This week we had a workshop with Design of America (DFA), University of Illinois chapter. The 4 speakers, Ryan, Michelle, Chandra, Mia, come from a very diverse background, with majors ranging from Media to Engineering. They gave us an overview into DFA, as well as the basics of design before we dived into the first activity – using out bodies to create letters in pairs! After that we were given 4 cases to pick and choose, and try to solve the problem with designs. The class split into teams of four in order to come up with a solution for one of the visually impaired individuals.They provided us with air clay and cardboard to create our prototypes, and we set to work. Each case involved individuals suffering from visual impairment.
The DFA gave us a very interesting perspective of design. Previously, I’ve always assumed that design is a very aesthetic thing. However, after this workshop i’ve learnt that design is a process for navigating challenges to uncover where you can make a difference in people’s lives. My idea of designing something is having an idea of what one wants to make and design as one is sketching. However, the DFA process is Emphatize – Define – Ideate – Prototype -Test, which is a much more streamlined process that what I expected.
This workshop has taught me to think from various perspectives, and think in creative ways to solve issues and problems. This is also a great insight into the work that DFA has done so far, and I look forward to be able to work on future designs that can solve problems.
This past week we had the awesome opportunity of working with UIUC Design for America and creating our very own solutions to given situations of helping people in need. Four of their members came to our class and talked about the different projects they were working on with their teams in DFA and it was all very interesting! Once again, I’m very glad I am taking this class as a freshman so I can learn more about the different opportunities our school has to offer.
My group chose to help out Brian, a blind entrepreneur who recently moved to Austin and is unfamiliar with the new environment. Brian claimed he felt nervous when meeting new clients and uncomfortable in the new city he had just moved to. While we had a few ideas in mind right away, DFA lead us on a multi step path that made our product turn out much better than we had anticipated. We started by listing the problems Brian was facing, we would later have to try to design a solution that would fulfill all of these problems so that Brian could be as successful as possible. After creating this list we began brainstorming product ideas on post it notes. After about 5 min our table was brightly colored with all of the ideas we had and we were feeling like we were reaching a consensus. Next, we created a “prototype” of our solution using pipe cleaners, wooden sticks, and clay. The design we had come up with was a pair of glasses that Brian could wear, on which there would a camera with a memory card that could access the internet. The camera would be able to let him know who he was speaking with based upon facial recognition through his Facebook friends or LinkedIn connections. We presented the product to the class afterwards and everyone seemed content with it, it was a really interesting idea that I wouldn’t think of after initially reading Brian’s situation.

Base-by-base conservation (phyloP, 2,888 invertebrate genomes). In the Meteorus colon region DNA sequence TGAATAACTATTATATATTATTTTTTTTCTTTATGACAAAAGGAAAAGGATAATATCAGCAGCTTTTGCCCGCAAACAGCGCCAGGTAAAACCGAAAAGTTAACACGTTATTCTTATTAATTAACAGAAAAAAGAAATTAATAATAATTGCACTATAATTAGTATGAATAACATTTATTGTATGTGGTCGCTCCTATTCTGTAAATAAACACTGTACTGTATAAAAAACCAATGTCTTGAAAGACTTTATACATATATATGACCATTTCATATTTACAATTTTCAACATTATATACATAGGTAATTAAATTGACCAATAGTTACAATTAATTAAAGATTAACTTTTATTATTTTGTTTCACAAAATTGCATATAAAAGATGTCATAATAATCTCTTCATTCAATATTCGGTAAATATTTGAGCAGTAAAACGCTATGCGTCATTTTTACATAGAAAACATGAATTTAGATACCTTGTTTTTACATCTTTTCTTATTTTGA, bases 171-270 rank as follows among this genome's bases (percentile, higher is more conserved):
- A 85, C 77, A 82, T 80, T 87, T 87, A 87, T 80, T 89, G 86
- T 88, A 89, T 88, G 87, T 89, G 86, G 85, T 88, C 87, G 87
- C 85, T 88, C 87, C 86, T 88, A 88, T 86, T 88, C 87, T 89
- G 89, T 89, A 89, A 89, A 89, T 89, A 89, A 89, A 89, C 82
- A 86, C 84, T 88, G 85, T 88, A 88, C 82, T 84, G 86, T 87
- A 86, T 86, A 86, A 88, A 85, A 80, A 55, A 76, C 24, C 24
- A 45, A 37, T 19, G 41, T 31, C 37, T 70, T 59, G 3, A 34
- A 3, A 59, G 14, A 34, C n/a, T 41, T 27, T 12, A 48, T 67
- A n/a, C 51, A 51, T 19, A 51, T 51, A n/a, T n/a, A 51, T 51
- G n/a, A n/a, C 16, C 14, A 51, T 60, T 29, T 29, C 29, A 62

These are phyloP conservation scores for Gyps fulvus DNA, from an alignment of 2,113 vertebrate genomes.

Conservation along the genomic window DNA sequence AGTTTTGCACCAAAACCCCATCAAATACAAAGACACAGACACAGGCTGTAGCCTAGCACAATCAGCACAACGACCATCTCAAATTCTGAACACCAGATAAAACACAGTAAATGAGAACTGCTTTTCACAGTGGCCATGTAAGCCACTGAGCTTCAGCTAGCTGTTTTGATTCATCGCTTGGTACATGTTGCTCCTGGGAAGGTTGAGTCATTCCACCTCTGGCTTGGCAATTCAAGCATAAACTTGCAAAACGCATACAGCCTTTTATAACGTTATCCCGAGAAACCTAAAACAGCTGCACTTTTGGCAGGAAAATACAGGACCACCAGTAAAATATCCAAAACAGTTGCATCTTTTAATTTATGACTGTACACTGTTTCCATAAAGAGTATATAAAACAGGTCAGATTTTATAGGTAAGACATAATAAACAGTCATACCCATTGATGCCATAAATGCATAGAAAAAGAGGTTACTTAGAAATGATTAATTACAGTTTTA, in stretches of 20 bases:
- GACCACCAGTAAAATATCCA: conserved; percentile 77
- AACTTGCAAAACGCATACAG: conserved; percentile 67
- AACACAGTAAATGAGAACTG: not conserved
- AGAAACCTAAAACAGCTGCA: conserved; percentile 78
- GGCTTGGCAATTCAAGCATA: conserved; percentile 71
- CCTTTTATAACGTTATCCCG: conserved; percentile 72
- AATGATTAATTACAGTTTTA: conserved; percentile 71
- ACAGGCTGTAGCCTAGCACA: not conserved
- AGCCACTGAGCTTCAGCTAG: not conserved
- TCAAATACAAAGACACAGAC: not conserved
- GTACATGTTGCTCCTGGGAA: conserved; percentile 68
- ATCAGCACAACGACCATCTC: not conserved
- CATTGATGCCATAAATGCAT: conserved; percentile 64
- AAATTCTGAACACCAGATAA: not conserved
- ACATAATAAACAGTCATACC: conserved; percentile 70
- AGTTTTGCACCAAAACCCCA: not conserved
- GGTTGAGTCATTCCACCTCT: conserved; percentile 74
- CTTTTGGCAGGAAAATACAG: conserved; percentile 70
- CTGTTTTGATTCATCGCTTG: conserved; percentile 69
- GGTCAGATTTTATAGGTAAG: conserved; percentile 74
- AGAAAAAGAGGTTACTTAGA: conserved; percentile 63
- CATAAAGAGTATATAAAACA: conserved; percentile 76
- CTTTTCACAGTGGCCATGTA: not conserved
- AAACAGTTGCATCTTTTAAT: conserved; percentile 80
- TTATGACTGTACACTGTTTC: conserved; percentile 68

DFA’s presentation to us was inspiring to me because I did not realize the impact they have upon so many college campuses. Their members are meeting every week to design and create new ideas, a concept that is becoming foreign to the average American according to Tim Brown’s article “Design Thinking.” He had claimed that people are now taking an idea that has already been made, and merely making jazzy modifications combined with flashy advertising to describe it as “new.” This class and DFA are against that mindset I believe, we are all here to create an idea that is originally our own.
It’s the end of week 3 in our #DigitalMaking journey, and this week like all of the previous was amazing. Design for America, a Registered Student Organization here on campus- as well as a national one, came into BADM 395 to help us on our journey to “Making Greatness”; their goal was a simple one: turn our ideas into great ideas so we could create some awesome change. Basically, they provided us with a basic overview of a workflow, and guided us through the process from idea, to finished marketable product. How cool is that?
This week we worked with the Design for America RSO. They gave us a crash course on the process behind designing, complete with a “Use your body to make letters” team building exercise. We also worked in small groups to brainstorm and design some solutions to everyday problems facing some blind individuals in Austin, Texas. My group and I chose to tackle the obstacle facing a semi-fictional blind mom, Rose. Rose needed to be able to keep track of her child while they played at the playground. We came up with a number of solutions, most notably was a wearable device that allowed Rose to communicate with her child.